Perhaps it was meant to suggest that he wrote the phrase 'on the sofa' . .?


does that mean he actually wrote on the sofa like he ruined it or he sat on the sofa to write?


It means that the ink/graphite/whatever crayons are made from etc. from his pen/quill/pencil/crayon etc. ended up on the sofa. He may have been sitting on the sofa or not, and he may have ruined it, or he may have improved it; all we know is that the ink etc. from his pen etc. ended up on the sofa in the shape of letters (or some other writing system), and this was the intention of an unidentified male.

  • 1053

Why "aufs" and not "an das"?


I suppose a couch is considered one surface that you write "on", even though parts of it are not horizontal but rather vertical.


This sentence is very confusing. There is no physical movement for himself though. Why is it accusative here? I understand there is movement for the ink to be on the Sofa from the forum discussions. However, there is always movement for the ink if there is any writing.


Because the 'movement' the sentence is capturing is the transferral of ink to the sofa, specifically. If it was "auf dem Sofa" the 'action' the sentence would be capturing is the action of sitting in one spot, on the sofa, whilst writing (but the writing is not the point of the sentence, the thing the speaker is pointing out is that the subject immobile, sitting, and happens to be writing). But since it's "aufs (split into 'auf das') sofa," we know that the information the speaker is trying to portray is in the Akkusativ case, which means whoever is doing the writing is indeed NOT just sitting there, immobily writing, he is, in fact, writing auf das Sofa (his writing utensil is leaving marks on the sofa.)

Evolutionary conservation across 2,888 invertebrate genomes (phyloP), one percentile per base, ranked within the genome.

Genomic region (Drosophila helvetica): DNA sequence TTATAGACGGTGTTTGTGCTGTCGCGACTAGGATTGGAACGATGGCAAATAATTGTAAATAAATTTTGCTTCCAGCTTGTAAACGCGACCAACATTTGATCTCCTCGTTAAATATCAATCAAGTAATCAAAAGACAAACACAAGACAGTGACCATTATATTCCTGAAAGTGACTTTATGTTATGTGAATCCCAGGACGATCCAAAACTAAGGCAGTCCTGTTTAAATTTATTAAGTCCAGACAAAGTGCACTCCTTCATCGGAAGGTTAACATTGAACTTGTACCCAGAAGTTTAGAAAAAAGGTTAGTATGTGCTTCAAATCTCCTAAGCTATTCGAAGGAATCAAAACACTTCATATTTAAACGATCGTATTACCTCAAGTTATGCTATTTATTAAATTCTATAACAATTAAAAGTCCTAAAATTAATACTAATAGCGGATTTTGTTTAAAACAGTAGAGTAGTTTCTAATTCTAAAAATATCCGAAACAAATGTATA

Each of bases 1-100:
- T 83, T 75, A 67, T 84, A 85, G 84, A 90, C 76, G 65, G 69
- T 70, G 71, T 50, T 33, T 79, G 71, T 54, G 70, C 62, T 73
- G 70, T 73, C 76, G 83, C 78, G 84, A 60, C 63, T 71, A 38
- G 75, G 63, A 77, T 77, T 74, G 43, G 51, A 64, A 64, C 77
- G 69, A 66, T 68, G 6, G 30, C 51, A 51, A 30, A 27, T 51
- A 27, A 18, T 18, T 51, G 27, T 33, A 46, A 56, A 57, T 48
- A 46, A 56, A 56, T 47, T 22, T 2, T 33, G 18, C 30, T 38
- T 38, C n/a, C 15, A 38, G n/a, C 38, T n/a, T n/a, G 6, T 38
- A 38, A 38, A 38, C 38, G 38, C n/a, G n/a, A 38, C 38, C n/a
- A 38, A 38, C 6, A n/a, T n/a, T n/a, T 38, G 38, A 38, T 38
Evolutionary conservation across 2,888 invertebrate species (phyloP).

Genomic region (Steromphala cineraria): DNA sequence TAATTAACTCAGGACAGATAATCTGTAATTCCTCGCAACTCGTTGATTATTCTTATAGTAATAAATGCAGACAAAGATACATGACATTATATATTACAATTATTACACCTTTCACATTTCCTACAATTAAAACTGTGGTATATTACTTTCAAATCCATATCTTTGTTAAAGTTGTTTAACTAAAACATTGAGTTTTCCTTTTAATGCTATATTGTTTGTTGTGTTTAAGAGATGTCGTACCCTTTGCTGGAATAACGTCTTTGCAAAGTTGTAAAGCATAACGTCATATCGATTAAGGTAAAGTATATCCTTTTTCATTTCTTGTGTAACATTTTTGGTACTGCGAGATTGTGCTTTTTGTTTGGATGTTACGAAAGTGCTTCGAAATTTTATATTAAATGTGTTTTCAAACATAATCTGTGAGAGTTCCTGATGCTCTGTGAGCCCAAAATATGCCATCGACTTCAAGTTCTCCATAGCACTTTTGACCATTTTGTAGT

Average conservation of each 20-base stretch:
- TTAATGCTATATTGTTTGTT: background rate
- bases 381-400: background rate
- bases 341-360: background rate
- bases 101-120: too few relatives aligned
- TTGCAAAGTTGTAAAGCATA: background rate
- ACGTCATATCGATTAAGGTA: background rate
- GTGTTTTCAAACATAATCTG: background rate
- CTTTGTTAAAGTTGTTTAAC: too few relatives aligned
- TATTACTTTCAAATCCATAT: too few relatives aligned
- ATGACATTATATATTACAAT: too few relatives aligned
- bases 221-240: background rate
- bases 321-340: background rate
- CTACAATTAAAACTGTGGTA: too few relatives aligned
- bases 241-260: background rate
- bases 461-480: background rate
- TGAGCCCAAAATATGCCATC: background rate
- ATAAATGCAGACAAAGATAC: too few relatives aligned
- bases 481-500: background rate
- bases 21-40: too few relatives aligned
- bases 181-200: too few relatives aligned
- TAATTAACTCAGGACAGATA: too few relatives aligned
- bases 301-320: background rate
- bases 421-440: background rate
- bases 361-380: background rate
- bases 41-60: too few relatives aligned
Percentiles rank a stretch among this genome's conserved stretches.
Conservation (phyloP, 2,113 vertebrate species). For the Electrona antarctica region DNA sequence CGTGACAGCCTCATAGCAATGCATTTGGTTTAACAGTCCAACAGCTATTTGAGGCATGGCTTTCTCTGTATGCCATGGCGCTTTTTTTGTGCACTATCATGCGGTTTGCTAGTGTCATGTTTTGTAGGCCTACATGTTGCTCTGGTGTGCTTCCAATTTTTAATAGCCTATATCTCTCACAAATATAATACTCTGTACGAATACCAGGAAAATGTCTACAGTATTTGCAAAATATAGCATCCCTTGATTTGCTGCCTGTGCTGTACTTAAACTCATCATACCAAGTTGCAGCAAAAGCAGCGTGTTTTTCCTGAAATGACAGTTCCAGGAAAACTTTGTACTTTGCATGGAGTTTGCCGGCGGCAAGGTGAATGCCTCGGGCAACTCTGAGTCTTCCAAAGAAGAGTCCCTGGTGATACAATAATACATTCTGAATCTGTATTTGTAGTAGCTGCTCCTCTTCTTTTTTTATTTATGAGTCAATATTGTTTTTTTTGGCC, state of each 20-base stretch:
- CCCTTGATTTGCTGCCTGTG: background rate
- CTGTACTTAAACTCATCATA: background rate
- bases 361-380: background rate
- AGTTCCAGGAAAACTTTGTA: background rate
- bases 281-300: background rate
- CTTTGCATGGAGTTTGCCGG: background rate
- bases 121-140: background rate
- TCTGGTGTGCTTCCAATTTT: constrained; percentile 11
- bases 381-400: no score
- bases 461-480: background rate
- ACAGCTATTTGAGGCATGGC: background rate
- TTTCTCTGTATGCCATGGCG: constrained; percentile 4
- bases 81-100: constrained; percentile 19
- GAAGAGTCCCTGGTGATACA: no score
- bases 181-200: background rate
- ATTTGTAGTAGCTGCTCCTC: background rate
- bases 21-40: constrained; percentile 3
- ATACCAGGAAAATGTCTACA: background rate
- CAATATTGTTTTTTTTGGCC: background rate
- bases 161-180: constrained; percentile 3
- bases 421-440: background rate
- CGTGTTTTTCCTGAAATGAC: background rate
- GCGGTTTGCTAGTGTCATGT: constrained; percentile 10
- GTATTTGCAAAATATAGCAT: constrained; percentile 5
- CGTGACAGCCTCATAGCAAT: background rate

I think that the sentence is written with the direct object (auf das sofa, which received some action) not as as an adverb (auf dem sofa, as a place). Those endings make a big difference!


Warum nicht: Auf dem Sofa?


what aufs supposed to mean? auf das?


Yes, aufs is a contraction of auf das.


I put, "He had written on the sofa", could somebody explain why this is wrong please.


I put, "He had written on the sofa", could somebody explain why this is wrong please.

Because you used the wrong tense -- "he had written" would have been er hatte geschrieben, but this sentence has er hat geschrieben = "he has written / he wrote".


He has written on the sofa